your child with READING
10 Ways to Encourage Your Teenager to read!
If your teenager struggles with reading, getting them to sit down and actually do it can be challenging. But it doesn’t have to be a battle. Use these strategies to encourage them to read more.
1. Keep things ‘real’.
Make explicit connections between your child’s ability to read and their future options in life. If they’re thinking about university, college or career path, have open, honest discussions about the ways reading might be necessary for their success. Find role models who struggled with dyslexia, but persevered and came out on top. Just be careful to discuss, not ‘preach’. Encourage your child to brainstorm with you and to generate some of the ideas you discuss.
2. Let your teenager choose.
The best way to encourage your child to read is to allow her to read whatever she finds engaging, whether it’s comic books, cookbooks or romance novels about vampires or zombies. The books she’s drawn to might not be your favourites, but don’t discourage her preferences. Reading is reading. Avoid any urge to censor her choices.
3. Look for books at her reading level.
If your child finds reading a challenge at secondary school, it can be challenging to find high-interest books at their reading level. Look for books that specifically target reluctant teen readers such as those offered through Story Shares and Saddleback Educational Publishing. It’s also a good idea to let your child use assistive technology that makes reading easier, such as audiobooks. Getting practice with an accessible text is better than giving up on a traditional book that is geared for more advanced readers.
4. Model reading for them.
The best way to create a culture of reading in your home is to read as much as possible. The more your child sees you reading, the more likely she is to follow suit. This doesn’t change once your child enters secondary school. Teaching staff at Smestow have signs on classroom doors telling students what they are currently reading.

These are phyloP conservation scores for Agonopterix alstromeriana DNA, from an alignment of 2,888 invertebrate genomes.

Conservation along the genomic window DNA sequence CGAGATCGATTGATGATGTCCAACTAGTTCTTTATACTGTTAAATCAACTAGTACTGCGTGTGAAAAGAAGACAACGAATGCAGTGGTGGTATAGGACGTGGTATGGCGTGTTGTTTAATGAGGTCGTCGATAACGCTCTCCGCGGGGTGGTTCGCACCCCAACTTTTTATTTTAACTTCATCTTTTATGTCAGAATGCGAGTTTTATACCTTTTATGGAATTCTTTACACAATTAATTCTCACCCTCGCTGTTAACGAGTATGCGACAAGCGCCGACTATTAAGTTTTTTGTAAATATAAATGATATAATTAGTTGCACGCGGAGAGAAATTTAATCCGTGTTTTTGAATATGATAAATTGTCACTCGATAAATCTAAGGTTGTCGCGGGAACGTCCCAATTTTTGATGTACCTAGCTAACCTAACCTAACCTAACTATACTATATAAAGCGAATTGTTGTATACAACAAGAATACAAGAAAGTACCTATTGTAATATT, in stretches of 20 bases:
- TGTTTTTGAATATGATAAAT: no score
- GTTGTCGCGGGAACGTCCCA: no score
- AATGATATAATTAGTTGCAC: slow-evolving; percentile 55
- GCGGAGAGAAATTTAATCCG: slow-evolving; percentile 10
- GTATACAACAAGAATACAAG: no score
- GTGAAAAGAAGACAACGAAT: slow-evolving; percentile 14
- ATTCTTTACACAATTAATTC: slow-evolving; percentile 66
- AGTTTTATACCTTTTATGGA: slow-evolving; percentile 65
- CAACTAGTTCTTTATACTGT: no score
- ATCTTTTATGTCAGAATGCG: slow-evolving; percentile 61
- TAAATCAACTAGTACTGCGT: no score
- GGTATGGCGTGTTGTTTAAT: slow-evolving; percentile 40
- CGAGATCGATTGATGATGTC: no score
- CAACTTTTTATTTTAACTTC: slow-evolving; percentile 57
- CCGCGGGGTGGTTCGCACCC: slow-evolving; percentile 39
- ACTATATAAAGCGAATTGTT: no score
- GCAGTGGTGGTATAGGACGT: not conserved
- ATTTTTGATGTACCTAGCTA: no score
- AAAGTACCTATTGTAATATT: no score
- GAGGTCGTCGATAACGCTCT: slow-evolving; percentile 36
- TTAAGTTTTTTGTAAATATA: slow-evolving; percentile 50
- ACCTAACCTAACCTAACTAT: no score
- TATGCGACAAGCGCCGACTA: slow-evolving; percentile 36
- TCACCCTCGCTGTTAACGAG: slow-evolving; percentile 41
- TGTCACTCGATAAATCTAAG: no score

5. Discuss what she reads.
Talk in meaningful ways about what your child reads. Ask questions and encourage debate. Create an environment of deep discussion and critical thinking. Talking frequently about what they’re reading can help in more ways than one. For example, if your child has dyslexia or ADHD, they may prefer talking about a story to reading it. Help them stay motivated by having her read short passages and then discussing them.
6. Resist the urge to criticize.
If your teen is a reluctant reader, you want to prevent them from shutting down about reading altogether. And that means keeping negative opinions about what they read to yourself. If you don’t like the vampire stories they’re into, don’t voice that criticism to her. If you think eBooks are inferior to paperbacks, don’t share that opinion while they’re reading an eBook. Be tolerant and encourage their reading, whatever form that takes.
7. Find a compelling series.
Readers who get hooked on the first book in a series can follow the same characters or themes through many more books. For teens with learning and thinking differences, starting a new book can be daunting. But the familiarity of a series can make it easier to understand the text and can reduce the negative feelings associated with starting a new reading task. Find the right characters or themes, and even reluctant readers will be eager to pick up the next book in the series.
8. Connect reading to your teen’s passion.
By secondary school, your struggling reader may have lost their motivation to work on reading skills. But you can encourage them to stay engaged by looking for ways to connect reading to subjects that are relevant to them. For example, if your teen is a reluctant reader who wants to work with animals, make it clear how important reading will be to learn more about veterinary science.
9. Tie reading to social media.
If your child likes texting friends and posting on social networks, you can give them mini-assignments that use those interests. For example, encourage them to start following a blog and to read interesting posts aloud to you occasionally. Or you could ask them to be on the lookout for interesting abbreviations people use in texts and get them to make a ‘cheat sheet’ or to quiz you on what these abbreviations stand for.
10. Encourage their interest in current events.
Highlight the ways that your teen can use reading to keep tabs on what’s happening in her world. Encourage your child to pick up a newspaper or subscribe to a magazine. For teens with learning and thinking differences, reading might seem frustrating or boring. But if your child is interested in sports, politics, celebrities, music, you name it, there will always be something she might want to read!